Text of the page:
The region’s mental health trust has been criticised for discussing in private a report into its staff culture of “bullying and lack of respect” - at a meeting meant to be open to the public.

Eastern Daily Press: Alex Stewart, chief executive of Healthwatch Norfolk. Picture: DENISE BRADLEYAlex Stewart, chief executive of Healthwatch Norfolk. Picture: DENISE BRADLEY (Image: Archant)

The Norfolk and Suffolk NHS Foundation Trust (NSFT), branded the worst mental health trust in England, unveiled a report on its staff culture ahead of a meeting of senior directors, held on Thursday, May 21.

The report described the trust’s environment as “characterised by bullying, disempowerment, lack of respect and unreasonableness.”

The trust, which remained in special measures following its latest inspection in January this year, has been slammed for the “disappointing” move of holding discussions behind closed doors.

The trust holds board meetings ten times a year, and says on its website “members of the public are welcome to attend”.

However, at Thursday’s meeting, held remotely via Microsoft Teams, the public were barred from listening in - despite the agenda describing it as a “public session”.

A trust spokeswoman said the meeting would not be recorded or subsequently broadcast, but any decisions would be revealed by the end of May.

READ MORE: ‘Got away with it’ - NHS manager gloated about coverage of dead great-grandmother

Alex Stewart, chief executive of Healthwatch Norfolk, said the trust’s actions were “concerning” and added: “It is disappointing this meeting wasn’t held in public but we do understand the reasons why NHS England have suggested full meetings aren’t held due to the Covid-19 pandemic.

“We would urge the public to continue posing questions, as they are able to do.”

A spokesman for the Campaign to Save Mental Health Services in Norfolk and Suffolk said they were “incredibly disappointed”.

They said: “How is a board meeting public if the public can’t observe what’s going on?

“It is a decision they’re making. There’s no reason not to make it public. They have had two months to get ready for this.”

READ MORE: Governor quits with blast at mental health trust

They added: “This is actually an opportunity for the trust that covers such a large geographical area to engage with people better.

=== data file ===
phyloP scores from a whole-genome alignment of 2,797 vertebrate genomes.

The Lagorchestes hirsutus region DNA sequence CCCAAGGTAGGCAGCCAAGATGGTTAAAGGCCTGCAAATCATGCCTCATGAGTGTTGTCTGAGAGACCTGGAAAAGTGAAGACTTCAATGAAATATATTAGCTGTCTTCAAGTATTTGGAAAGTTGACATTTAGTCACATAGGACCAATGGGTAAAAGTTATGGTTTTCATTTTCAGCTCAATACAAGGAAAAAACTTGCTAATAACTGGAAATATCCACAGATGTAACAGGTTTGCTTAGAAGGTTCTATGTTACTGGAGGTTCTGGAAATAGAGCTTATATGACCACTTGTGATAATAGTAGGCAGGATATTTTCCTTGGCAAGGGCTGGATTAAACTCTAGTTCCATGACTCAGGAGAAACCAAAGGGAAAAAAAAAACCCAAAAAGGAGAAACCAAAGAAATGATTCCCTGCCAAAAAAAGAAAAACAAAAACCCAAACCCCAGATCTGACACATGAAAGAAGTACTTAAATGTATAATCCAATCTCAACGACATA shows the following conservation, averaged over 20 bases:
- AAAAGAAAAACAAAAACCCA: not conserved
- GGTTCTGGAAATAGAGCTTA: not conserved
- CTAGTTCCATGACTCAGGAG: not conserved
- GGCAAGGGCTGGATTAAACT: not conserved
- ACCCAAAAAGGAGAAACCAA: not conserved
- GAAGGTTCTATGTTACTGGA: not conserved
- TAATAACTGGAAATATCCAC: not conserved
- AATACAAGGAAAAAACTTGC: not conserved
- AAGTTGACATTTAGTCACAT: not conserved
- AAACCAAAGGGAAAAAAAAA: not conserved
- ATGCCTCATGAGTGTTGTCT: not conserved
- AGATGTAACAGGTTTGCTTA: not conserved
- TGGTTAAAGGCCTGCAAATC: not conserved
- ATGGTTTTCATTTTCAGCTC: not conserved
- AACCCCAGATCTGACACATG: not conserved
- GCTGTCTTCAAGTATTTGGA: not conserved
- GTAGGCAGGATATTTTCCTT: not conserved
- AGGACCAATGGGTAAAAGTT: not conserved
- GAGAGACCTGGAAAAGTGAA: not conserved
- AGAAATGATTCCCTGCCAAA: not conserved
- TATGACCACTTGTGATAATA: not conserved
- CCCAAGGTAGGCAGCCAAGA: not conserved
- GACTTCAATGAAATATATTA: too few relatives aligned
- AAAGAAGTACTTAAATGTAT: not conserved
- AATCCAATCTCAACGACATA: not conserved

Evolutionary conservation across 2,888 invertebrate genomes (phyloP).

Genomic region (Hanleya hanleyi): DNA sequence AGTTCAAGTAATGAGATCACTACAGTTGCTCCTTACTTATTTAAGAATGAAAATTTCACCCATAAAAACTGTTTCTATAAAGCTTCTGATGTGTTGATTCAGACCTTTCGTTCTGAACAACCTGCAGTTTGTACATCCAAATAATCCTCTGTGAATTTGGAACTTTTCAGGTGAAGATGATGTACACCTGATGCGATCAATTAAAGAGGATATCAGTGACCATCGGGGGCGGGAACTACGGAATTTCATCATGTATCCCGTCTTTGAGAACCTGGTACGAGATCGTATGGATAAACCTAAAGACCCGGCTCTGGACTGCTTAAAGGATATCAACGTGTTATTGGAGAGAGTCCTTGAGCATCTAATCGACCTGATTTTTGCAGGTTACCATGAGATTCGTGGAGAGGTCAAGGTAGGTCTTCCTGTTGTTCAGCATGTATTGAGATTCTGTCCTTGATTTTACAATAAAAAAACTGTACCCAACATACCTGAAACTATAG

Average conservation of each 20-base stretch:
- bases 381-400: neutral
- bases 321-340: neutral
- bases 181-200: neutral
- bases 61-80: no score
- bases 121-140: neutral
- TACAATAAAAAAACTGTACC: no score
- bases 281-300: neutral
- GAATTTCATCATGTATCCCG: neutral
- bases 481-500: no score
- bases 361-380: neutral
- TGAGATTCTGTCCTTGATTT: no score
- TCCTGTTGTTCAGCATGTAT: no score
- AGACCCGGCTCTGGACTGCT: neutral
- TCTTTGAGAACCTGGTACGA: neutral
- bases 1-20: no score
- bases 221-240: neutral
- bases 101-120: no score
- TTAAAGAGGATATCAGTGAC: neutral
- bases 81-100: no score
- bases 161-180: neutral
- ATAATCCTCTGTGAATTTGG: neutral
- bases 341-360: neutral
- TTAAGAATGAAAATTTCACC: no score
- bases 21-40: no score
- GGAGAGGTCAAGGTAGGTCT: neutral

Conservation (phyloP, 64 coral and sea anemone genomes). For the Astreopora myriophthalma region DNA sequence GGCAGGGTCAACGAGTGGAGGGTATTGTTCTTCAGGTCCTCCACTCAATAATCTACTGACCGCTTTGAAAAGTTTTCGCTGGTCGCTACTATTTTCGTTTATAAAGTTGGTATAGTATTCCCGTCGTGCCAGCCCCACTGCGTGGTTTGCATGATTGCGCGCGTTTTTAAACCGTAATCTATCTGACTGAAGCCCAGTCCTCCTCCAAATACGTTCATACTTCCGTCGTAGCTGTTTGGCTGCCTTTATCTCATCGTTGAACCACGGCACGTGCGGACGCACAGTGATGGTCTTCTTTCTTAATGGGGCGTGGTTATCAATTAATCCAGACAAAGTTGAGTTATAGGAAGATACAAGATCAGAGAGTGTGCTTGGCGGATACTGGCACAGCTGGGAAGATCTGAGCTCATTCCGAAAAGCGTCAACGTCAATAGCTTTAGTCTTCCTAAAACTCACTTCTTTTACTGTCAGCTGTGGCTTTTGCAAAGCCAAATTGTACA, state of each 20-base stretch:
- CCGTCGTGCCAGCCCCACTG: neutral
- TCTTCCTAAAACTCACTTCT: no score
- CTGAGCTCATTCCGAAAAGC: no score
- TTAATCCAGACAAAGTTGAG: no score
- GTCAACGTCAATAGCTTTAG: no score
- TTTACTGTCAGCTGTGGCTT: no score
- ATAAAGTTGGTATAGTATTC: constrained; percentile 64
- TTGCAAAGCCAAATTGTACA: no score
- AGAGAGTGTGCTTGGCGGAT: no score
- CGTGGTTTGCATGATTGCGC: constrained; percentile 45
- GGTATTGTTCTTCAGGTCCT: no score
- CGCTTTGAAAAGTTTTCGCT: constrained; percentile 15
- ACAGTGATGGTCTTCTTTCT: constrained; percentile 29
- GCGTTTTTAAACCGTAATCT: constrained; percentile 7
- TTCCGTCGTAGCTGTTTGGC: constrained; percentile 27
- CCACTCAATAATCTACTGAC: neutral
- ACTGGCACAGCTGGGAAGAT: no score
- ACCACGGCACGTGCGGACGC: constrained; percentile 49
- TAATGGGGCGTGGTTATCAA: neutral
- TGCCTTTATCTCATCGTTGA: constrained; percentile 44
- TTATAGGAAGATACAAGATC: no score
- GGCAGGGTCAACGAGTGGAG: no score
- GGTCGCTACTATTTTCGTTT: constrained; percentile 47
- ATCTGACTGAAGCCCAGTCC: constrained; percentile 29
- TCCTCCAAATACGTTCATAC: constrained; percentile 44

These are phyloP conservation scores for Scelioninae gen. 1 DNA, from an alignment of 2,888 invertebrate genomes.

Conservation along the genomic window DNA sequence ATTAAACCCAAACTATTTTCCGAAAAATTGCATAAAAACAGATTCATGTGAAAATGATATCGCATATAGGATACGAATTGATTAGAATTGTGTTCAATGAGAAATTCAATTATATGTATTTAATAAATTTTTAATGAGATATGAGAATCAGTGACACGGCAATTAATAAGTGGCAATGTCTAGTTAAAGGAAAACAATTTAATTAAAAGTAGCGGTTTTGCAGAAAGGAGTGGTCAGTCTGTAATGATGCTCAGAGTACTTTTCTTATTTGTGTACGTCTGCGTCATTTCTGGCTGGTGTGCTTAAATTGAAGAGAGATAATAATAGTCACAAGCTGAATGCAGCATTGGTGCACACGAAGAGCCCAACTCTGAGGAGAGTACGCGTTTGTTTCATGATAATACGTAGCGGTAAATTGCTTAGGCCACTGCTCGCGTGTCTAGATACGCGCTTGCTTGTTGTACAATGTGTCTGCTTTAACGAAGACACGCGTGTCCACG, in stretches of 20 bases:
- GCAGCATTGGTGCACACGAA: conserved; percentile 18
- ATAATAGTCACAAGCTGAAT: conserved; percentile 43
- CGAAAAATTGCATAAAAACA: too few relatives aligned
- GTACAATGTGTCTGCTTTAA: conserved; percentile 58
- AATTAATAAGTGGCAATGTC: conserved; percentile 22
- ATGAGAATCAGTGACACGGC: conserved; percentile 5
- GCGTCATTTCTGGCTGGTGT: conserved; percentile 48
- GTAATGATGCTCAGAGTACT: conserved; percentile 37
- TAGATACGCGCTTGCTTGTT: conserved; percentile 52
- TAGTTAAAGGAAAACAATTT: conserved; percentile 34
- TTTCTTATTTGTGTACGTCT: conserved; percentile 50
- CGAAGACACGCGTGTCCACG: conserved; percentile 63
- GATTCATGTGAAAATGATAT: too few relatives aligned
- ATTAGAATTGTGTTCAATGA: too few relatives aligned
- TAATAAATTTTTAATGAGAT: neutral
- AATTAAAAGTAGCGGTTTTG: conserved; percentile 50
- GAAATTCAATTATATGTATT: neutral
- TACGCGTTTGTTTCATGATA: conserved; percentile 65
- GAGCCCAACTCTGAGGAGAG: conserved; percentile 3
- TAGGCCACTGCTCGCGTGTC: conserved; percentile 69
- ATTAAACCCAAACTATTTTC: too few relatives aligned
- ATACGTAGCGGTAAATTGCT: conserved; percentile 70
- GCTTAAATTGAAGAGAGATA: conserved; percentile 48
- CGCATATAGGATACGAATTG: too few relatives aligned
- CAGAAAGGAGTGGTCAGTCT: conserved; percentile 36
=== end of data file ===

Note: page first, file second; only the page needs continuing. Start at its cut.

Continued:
“It should be an opportunity to increase access by streaming the meeting, but rather than take that opportunity they’re not even letting anyone in. It’s incredibly disappointing.”

The trust’s spokeswoman said: “We are fully committed to being a transparent organisation in our decision making, and public board meetings are an important part of this process.

“We are trialling the technologies so people can play a part and will be answering any questions by Saturday, May 30.”

READ MORE: Mental health service sends letter to 300 young people removing them from waiting list

Problems highlighted in the report included:

• A poor leadership culture,

• Lack of respect and shared values and a top down culture,

• A pattern of discrimination,

• And complaints of harassment and bullying.

The report says NSFT wants to change its culture by developing leadership and embedding its values in “signature behaviours”.

The mental health campaign spokesperson said the report was “unbelievable” and added: “This isn’t something they’ve just discovered.

“It’s an issue with top down bullying management.

“They have been publishing reports that say they have this bullying culture for five years.

READ MORE: ‘I was left to fend for myself’: Young people highlight long waits for mental health treatment

“Rather than just having reports every now and then they should do something about it.

“They have an issue with racial discrimination with BAME staff treated really badly and there’s huge gender inequality in terms of management and pay.”

The NSFT spokeswoman said: “There has been longstanding cultural issues in NSFT and we have worked hard with our staff to address some of these. Our recent CQC report noted early improvements in the engagement of our staff and this paper is outlining our approach to continue this improvement as we go forward.”

“Part of this report recognises the fundamental point that we need to better support people who are from black, Asian and minority ethnic backgrounds. So far, we have launched the Expect Respect campaign in January, taken part in a reverse mentoring programme and have an active BME group. We are proud of all our staff and the tremendous efforts they have put in during this pandemic.

“All staff are subject to national terms and conditions.”

READ MORE: Doreen Livermore case: Mental health trust has messed up its own message